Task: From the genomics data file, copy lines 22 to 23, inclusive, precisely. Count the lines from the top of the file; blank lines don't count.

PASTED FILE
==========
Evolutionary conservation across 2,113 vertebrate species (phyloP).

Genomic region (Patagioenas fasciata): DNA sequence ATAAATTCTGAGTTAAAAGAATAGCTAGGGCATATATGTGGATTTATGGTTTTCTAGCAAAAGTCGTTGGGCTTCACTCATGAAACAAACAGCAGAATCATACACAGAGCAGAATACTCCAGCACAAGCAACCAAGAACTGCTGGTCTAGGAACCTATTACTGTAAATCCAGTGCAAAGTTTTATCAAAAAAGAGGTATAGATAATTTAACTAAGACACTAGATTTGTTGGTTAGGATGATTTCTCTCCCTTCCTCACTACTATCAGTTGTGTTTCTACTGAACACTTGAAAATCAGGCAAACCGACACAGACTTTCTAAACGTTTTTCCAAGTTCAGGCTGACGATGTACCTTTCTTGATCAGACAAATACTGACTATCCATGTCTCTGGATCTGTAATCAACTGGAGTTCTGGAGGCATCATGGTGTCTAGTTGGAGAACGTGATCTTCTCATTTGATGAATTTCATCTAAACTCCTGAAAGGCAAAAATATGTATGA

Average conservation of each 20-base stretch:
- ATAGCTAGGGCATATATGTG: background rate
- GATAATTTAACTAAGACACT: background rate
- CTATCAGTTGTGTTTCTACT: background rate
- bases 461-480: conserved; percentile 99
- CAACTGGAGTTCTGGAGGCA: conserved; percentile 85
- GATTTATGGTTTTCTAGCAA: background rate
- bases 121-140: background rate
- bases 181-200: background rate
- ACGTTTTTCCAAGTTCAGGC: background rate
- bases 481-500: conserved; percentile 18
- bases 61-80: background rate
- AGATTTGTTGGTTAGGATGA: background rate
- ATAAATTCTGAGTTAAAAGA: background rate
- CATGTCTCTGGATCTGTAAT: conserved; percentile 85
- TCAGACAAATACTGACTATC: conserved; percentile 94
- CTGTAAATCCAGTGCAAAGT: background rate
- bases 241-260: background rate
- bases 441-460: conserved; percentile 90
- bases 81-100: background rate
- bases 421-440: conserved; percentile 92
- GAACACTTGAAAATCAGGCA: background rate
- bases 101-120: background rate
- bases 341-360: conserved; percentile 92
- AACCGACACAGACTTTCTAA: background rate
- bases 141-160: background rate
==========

- bases 81-100: background rate
- bases 421-440: conserved; percentile 92